The curse of the moth
They're back – and this time we haven't got the balls to stop them. Francesca Infante reports
Sunday 07 August 2011
One of Britain's grubbier little secrets is out of the closet. Clothes moths appear to be making an annoyingly widespread return – their numbers swollen by the insects' love for our bulging, and not always impeccably laundered, wardrobes.
Reports of infestations have risen sharply in the past six months. Some have attributed this to the demise of the traditional mothball, others to global warming. But, it seems, the real problem is us and our over-heated bedrooms full of more clothes than ever before, not all of which are as clean as they could be.
The larvae of the common clothes moth, or Tineola bisselliella, can live for up to two years among our clothes – and these days they have an awful lot more to lunch on. Consumer expert Lucy Siegle said research by Cambridge University indicates that the average British woman buys about 62lb (28kg) of clothes each year and has four times as many clothes in her wardrobe as she did in 1980.
An added inducement for the moths is our failure to wash our woollens and other natural fabrics regularly. Traces of sweat and the occasional food stain make the garment more delicious to hungry moth larvae.
Kate Hamer, UK technical manager for the pest control giant Rentokil, said our fondness for central heating has played its part, too. "The particularly snowy conditions we had during the winter made people much more likely to crank up their central heating, allowing the moths to live happily in their homes through the winter," she said. "Like all insects, moths are cold blooded, so warm temperatures act as a stimulant and effectively speed up their life cycles which can cause them to breed more quickly and prolifically."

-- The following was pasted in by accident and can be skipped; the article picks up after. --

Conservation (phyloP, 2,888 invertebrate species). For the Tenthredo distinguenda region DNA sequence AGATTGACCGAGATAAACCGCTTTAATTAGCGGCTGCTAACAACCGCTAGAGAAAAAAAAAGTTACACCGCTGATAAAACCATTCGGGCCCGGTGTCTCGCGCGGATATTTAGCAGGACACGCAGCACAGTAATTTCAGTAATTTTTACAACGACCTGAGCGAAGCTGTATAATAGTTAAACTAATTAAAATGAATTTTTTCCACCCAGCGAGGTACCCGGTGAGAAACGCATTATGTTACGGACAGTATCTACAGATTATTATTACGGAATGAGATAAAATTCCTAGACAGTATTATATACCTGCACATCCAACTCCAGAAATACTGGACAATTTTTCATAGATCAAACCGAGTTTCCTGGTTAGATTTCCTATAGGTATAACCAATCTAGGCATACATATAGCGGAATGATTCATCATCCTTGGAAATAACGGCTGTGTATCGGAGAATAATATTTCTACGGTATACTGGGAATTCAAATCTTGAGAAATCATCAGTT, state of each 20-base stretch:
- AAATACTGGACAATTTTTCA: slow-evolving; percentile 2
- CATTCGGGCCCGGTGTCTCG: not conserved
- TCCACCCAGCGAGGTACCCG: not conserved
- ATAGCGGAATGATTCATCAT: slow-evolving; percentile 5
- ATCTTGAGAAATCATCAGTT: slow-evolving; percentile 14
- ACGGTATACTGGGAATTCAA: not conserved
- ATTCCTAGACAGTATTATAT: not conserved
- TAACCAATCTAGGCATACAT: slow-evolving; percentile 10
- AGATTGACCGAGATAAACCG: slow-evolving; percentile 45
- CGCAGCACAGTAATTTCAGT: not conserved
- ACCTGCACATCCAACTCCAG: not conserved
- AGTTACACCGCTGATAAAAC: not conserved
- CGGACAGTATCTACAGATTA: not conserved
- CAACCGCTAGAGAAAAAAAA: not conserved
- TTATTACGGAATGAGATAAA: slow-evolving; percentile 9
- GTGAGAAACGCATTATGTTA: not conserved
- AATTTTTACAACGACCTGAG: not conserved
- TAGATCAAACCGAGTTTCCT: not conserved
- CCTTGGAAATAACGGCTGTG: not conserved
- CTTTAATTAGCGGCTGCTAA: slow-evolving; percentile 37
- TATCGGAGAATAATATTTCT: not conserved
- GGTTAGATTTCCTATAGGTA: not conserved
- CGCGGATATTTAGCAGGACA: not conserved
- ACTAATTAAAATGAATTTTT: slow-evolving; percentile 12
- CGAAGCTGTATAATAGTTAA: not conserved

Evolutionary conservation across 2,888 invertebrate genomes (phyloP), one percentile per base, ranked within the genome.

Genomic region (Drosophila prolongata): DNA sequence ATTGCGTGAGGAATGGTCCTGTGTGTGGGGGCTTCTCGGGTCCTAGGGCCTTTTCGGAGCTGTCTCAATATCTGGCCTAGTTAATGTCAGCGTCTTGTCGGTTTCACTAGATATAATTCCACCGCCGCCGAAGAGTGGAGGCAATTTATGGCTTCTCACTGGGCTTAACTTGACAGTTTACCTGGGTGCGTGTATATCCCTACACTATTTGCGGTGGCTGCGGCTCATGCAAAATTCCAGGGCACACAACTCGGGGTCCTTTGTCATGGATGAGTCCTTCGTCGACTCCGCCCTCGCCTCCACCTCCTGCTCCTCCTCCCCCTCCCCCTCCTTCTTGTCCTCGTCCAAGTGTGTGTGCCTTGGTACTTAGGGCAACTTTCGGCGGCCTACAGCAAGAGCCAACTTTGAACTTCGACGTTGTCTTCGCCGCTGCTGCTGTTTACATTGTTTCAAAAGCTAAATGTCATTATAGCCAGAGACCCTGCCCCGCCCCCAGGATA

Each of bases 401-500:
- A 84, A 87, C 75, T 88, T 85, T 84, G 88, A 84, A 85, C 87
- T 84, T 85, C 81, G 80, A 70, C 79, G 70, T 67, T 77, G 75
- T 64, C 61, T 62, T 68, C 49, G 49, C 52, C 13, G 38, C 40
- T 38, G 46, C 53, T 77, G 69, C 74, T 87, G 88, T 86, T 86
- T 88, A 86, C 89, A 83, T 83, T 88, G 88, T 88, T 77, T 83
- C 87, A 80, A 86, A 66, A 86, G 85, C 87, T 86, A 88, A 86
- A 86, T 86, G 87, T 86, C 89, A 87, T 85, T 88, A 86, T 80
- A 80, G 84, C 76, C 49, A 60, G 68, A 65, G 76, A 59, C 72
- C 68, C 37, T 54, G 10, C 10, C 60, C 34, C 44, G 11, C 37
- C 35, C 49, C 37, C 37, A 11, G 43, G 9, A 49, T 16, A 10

Pest controllers such as Cliff Randall from London say that the number of moth-related call-outs he receives has more than doubled since December 2010. "Before Christmas I would usually do three to four a month, but in the past six months that has risen to more like three to four a week," he said. "Most clients are uncertain where the infestation is coming from, but we almost always find the source under a large piece of furniture that hasn't been moved in a while and has just been Hoovered around rather than under. It offers a perfect breeding ground, and then clients realise too late that a big chunk of their carpet is gone."
Retailers including John Lewis and Robert Dyas report a "massive growth" in moth treatment products. The traditional mothball was removed from sale in the UK after the active ingredient, naphthalene, was found to be highly toxic and banned by the EU in 2008. Since then, new products from cedarwood balls to pheromone adhesive strips have entered the market.
Robert Dyas, which stocks 12 different moth-specific repellents and insecticides, has seen a sales increase of 51 per cent across its range compared with figures from the same period in 2009, with no fewer than 386,556 individual moth products being sold in the first five months of 2011.
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